Why I’d still shun the Woodford Patient Capital share price at 45p

G A Chester discusses why he’d still avoid Woodford Patient Capital Trust plc (LON:WPCT) at a 40% discount to NAV.

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Just to rub salt into the wounds of embattled fund manager Neil Woodford, the FTSE powers that be last night confirmed his Patient Capital Trust (LSE: WPCT) is to be kicked out of the FTSE 250 index.

The move follows a 39% collapse in the growth trust’s share price since the last quarterly review of the FTSE indexes. The shares closed yesterday at 45p, representing a discount of 40% to its last published net asset value (NAV) of 74.43p.

On paper, Patient Capital appears to offer great value. Here, I’ll explain why I see it as a stock to avoid.


A month before the gating of his flagship Equity Income fund in June, I warned readers the House of Neil Woodford could be about to collapse. I’d been bearish on his Patient Capital Trust from way back in January 2018 (when the shares were 83p and trading at a discount of less than 10% to NAV), explaining why I believed the discount should be much wider.

However, due to the ramifications of the gating of his Equity Income fund, which has significant cross-holdings with Patient Capital, even the current 40% discount isn’t wide enough to tempt me.

Cornerstone investors under pressure

Woodford is in the process of clearing out the unlisted stocks from his Equity Income fund to raise cash in order to meet redemptions when the fund is ungated. Meanwhile, he’s also a seller with his Patient Capital hat on, having agreed with the trust’s board to clear a maxed-out £150m overdraft within 12 months.

Elsewhere, IP Group, another early-stage investment company, is backed by Woodford, as well as being a fellow cornerstone investor in many of the same unlisted companies. IP’s shares have also collapsed to a steep discount to NAV, making it difficult for it to raise fresh cash to support the investee companies.

Another under-pressure cornerstone investor is Invesco Perpetual. When Woodford left Invesco, he left his protégé Mark Barnett with big positions in many of the same unlisted companies he went on to buy for Patient Capital and his new Equity Income fund.


With Woodford now a seller and key fellow cornerstone investors not best placed to take shares off his hands, the valuation of the investee companies will inevitably come under pressure. Any new investor willing to relieve Woodford of his shares will want a hefty discount.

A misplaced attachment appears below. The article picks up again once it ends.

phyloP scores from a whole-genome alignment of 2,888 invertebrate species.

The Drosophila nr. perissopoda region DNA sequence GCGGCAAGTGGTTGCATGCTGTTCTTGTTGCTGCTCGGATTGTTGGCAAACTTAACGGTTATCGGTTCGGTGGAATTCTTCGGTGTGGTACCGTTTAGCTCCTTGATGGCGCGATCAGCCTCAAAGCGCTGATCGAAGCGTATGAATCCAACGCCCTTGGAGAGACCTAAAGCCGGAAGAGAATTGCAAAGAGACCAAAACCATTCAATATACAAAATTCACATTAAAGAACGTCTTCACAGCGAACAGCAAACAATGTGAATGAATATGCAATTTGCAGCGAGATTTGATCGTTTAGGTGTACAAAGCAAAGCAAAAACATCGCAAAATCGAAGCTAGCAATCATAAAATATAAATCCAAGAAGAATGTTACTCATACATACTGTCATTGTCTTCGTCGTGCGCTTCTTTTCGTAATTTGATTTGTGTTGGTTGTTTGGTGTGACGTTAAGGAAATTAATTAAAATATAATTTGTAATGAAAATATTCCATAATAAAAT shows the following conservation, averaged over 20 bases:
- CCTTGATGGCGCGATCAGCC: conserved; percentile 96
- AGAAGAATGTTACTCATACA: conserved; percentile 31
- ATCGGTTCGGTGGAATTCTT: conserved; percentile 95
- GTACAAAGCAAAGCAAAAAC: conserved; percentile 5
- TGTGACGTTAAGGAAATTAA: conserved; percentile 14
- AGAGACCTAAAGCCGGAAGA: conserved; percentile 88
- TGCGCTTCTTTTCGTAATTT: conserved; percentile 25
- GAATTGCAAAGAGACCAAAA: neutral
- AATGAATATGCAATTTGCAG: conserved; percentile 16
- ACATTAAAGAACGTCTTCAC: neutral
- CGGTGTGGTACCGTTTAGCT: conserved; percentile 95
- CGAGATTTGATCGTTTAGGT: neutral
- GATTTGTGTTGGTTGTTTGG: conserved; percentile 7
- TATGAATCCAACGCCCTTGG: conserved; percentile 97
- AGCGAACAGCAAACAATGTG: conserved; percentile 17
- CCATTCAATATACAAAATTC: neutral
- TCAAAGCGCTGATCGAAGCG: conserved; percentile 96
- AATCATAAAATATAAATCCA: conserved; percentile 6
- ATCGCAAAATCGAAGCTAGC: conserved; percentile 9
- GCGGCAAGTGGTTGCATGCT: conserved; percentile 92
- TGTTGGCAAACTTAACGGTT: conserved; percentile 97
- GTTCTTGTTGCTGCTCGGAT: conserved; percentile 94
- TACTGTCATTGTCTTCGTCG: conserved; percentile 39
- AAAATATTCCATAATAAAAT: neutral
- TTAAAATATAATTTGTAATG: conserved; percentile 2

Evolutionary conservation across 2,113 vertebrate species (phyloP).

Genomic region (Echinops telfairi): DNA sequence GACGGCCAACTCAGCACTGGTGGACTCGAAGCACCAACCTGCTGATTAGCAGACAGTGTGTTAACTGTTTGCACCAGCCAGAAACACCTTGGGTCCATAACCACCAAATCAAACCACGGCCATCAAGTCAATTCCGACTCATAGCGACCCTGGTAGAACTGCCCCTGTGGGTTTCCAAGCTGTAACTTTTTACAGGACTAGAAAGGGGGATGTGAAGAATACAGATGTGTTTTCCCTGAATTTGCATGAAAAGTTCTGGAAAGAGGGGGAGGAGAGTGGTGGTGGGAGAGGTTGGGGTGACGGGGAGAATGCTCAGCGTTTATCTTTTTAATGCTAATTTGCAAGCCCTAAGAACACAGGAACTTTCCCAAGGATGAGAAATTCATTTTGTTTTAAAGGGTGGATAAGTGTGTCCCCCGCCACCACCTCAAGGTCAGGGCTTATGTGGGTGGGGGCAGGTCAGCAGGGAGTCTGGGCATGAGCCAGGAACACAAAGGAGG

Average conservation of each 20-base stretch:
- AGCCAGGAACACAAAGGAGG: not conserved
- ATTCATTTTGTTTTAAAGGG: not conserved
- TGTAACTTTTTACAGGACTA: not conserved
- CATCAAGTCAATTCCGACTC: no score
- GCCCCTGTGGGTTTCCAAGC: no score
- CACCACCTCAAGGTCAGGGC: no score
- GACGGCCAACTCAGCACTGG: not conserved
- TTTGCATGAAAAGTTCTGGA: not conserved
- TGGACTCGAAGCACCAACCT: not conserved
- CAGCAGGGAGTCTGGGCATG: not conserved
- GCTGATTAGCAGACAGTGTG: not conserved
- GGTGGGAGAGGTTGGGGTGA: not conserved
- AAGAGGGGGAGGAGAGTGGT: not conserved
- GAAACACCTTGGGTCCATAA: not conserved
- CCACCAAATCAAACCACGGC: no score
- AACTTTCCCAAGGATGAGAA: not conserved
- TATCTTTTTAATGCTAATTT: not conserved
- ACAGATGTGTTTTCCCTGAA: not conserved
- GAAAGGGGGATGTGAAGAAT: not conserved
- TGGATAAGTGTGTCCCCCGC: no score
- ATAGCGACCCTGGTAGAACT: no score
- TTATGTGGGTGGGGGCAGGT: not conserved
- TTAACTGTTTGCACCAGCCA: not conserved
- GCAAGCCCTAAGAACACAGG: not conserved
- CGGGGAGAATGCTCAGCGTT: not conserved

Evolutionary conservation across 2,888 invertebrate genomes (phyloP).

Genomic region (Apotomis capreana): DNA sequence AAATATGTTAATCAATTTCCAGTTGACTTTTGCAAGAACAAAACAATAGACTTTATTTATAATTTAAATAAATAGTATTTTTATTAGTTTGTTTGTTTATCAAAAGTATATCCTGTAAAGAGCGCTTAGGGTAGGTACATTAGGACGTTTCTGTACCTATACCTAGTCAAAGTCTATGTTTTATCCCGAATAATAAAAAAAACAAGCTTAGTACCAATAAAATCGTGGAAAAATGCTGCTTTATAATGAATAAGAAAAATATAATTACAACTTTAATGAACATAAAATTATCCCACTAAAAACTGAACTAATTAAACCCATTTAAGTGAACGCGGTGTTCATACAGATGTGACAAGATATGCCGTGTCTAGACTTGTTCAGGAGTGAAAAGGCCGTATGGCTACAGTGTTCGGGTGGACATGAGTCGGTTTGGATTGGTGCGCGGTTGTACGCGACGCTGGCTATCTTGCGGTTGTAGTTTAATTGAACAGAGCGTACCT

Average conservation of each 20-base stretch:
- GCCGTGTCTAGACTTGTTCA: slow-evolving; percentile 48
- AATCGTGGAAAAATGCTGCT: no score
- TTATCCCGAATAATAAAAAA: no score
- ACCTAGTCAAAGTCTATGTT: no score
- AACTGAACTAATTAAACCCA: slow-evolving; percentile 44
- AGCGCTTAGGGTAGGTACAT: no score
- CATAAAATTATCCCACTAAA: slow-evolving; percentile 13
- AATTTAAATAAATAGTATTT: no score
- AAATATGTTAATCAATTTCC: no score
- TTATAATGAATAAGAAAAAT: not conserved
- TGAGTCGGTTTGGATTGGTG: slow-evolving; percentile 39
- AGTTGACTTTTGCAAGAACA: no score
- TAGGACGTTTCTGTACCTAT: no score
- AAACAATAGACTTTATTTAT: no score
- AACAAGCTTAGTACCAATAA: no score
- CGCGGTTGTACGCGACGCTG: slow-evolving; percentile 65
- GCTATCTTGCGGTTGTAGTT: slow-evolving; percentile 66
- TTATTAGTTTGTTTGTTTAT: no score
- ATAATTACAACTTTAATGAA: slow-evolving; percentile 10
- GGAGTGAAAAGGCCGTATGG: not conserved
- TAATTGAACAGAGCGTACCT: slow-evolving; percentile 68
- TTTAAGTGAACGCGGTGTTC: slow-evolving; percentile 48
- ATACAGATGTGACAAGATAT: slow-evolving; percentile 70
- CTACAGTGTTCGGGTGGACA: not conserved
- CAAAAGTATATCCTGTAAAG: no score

Furthermore, with many of the investee companies being loss-making, and requiring more rounds of funding to have any hope of reaching commerciality, it’s not in their interest to see Woodford sell his shares to a new investor. This raises no cash for the companies themselves.

Far better for them to keep Woodford locked in by offering any interested investor new shares at a discount to Woodford’s selling price. This raises cash for the companies, rather than for Woodford, but puts further downward pressure on their valuation and on Patient Capital’s NAV.

Frankly, I think the situation is an omnishambles, and it’s impossible to estimate what Patient Capital’s true NAV might end up as when everything’s played out. For now, I see the trust as uninvestable.

Should you invest, the value of your investment may rise or fall and your capital is at risk. Before investing, your individual circumstances should be assessed. Consider taking independent financial advice.

G A Chester has no position in any of the shares mentioned. The Motley Fool UK has no position in any of the shares mentioned. Views expressed on the companies mentioned in this article are those of the writer and therefore may differ from the official recommendations we make in our subscription services such as Share Advisor, Hidden Winners and Pro. Here at The Motley Fool we believe that considering a diverse range of insights makes us better investors.

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